Being of Indian American origin, tell us more about the challenges you had to face and the uniqueness you bring to your music. 

RK: One of the main issues I faced trying to get started in America was racism. I was always told to tone down my ethnicity, that I was “too Indian” to be successful in America. I struggled to find someone to look up to as a South Asian kid in America. I remember, on weekends I would travel for classical dancing and wouldn’t necessarily share that with my friends. I would come to school with the Alta (painting the palms and feet with a red dye) fading on my hands and they’d ask me, “What is that? Do you have a hand disease?” 

Things are evolving in the US now. I like to call it the ‘brown renaissance’ Indians are more relevant in so many fields, especially entertainment. On the other hand, some people in India called me a ‘culture vulture’. How can I be a ‘culture vulture’ in my own culture just because I’m born in America? I’m not just another South Asian. I still have put in my time to be Indian enough to talk about India without being an appropriator of culture. My family did a really great job of preserving the culture for us. We don’t fake it. We wear sarees for pujas, my mom does Vijayadashami and Navratri, I have studied Indian music and dance. As a result, my style is just a balance between the East and the West. 

I think learning to navigate both worlds with authenticity has helped me become the artist I am today. I have carved a place for myself in the male-dominated music circuit by staying authentic and rooted in my culture. I think there a lot of women in the industry who say a lot of things from the female perspective about relationships, broken hearts, love lost, pain, sadness, happiness, or sexiness; there are so many of those voices. I felt like we were missing my perspective. Of course, I could sing soft and beautiful songs but there are many people to do that.

You are also a trained dancer in Kuchipudi, Odissi, and Bharatanatyam. Tell us more about this passion of yours. 

RK: My passion for Indian dance started at a very young age. My mother had always wanted to be a classical dancer and it wasn’t feasible for her to pursue it growing up, so it was always in her heart to have a daughter who was a dancer so I came out dancing. My attachment to classical Indian dancing really gave me so much of my personality, so much the way I dress and the way I perceive the world, and also the stories that I relate to. Some kids grew up to Batman, Superman and I was really obsessed with the Mahabharata and the Ramayana and the stories of Hanuman. Those were my superheroes, and so I think classical dance really made that a part of my life.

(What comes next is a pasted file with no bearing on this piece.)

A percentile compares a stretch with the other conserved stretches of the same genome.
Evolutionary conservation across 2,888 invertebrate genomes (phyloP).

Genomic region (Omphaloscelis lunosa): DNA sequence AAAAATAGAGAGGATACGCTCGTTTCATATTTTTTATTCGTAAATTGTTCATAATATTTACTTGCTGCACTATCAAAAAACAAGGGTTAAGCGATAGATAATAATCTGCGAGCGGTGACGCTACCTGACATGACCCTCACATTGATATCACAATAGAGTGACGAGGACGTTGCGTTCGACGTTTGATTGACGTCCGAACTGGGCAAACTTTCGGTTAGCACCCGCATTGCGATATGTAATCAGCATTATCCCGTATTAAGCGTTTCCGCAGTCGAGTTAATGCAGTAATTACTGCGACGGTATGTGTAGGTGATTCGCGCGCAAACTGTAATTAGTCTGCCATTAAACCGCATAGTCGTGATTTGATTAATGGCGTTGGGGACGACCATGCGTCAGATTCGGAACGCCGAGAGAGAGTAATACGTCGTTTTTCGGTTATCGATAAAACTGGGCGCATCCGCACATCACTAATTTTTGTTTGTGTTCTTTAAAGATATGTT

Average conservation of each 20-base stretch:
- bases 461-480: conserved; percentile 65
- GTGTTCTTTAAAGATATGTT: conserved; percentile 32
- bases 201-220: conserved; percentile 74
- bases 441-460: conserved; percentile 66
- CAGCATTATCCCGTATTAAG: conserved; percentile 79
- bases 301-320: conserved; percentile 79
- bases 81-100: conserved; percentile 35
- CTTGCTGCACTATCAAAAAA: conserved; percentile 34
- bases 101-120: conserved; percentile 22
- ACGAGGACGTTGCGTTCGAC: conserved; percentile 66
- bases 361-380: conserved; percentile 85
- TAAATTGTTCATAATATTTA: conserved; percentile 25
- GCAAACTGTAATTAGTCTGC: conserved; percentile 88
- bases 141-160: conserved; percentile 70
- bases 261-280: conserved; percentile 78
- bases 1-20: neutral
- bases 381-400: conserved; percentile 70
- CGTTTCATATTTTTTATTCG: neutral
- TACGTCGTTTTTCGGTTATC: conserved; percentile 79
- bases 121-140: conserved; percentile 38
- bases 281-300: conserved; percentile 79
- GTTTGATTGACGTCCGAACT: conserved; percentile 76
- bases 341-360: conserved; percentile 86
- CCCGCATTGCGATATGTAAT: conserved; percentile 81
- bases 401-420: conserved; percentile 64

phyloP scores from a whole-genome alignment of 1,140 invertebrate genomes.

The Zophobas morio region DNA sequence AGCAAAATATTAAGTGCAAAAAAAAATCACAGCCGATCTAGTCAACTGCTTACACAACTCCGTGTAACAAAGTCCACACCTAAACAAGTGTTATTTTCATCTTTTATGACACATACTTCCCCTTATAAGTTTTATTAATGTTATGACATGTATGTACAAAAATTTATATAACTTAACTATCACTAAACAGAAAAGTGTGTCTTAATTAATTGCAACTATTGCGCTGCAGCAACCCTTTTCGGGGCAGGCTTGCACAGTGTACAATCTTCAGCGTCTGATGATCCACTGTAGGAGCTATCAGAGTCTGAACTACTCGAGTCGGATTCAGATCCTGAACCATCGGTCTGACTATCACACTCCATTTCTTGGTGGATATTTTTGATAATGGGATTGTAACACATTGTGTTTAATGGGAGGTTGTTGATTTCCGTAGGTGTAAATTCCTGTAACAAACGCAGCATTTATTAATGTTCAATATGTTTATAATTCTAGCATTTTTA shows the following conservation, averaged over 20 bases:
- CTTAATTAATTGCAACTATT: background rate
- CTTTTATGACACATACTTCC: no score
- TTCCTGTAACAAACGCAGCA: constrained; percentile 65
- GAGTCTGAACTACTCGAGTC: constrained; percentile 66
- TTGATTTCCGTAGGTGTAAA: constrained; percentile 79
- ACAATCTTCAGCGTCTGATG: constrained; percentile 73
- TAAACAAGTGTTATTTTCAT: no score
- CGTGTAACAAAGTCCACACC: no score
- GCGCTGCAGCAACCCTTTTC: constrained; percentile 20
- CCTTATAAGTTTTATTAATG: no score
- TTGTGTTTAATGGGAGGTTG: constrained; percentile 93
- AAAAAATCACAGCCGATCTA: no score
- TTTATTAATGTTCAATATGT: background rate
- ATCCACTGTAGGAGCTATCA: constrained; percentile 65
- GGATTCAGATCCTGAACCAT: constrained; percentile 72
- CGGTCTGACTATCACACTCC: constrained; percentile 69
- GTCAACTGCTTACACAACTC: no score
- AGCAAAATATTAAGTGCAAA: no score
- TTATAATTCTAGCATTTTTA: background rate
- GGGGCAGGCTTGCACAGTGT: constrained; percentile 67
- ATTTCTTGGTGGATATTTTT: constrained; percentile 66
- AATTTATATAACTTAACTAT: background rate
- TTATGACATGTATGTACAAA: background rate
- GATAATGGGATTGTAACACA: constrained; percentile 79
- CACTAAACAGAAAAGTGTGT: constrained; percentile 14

Tell us more about philanthropic activities you have participated in in the past through your performances. 

RK: I always believed art should be used for the greater good. Since I was a child, my parents always involved me in a lot of charity work and I was able to help build the meditational hall in Hyderabad and donate a wing for a hospital in Bengaluru. I consistently performed for so many temples to raise funds for building certain temples in Southern California. I think now I definitely use my art to open doors for others to create an opportunity to inspire. There are many philanthropic activities I am a part of but I mostly like to support the charities that support the girl child because I believe in India, we need more attention and more support to encourage young girls to be in art and not just sciences or leaving school as we usher in an era of more creative artists. I think we have enough of everything else and I would hate to lose our artistry as a culture with the idea of modernizing ourselves and lose everything we are, so anything that will help support the art, I am there.

Who are some of your inspirations? 

RK: Madhuri Dixit, Lauryn Hill, Kamala Harris, Missy Elliot, and Beyonce.

Tell our readers more about your latest tracks ‘I Am A Rebel’ (featuring Kiara Advani and Bani J in lead roles) as well as ‘Hello World’ (with Hollywood actor Rita Wilson and Brazilian singer Claudia Leitte), both of which released on Women’s Day. 

RK: Both these tracks were created from the inkling to motivate and inspire young girls. Teaming up with Rita Wilson and Claudia Leitte on ‘Hello World’ was amazing, as these are two women I have so much respect for and it was really cool to see how our styles complemented one another. When boAt approached me to write ‘I Am A Rebel’, I was so excited to collaborate with my longtime friend DJ SA on the music. I’ve always considered myself a rebel in my music choice, my career, and my unapologetic nature! I loved crafting the lyrics to depict that energy and I’m so happy to have been joined by so many strong women like Bani J and Kiara on the campaign.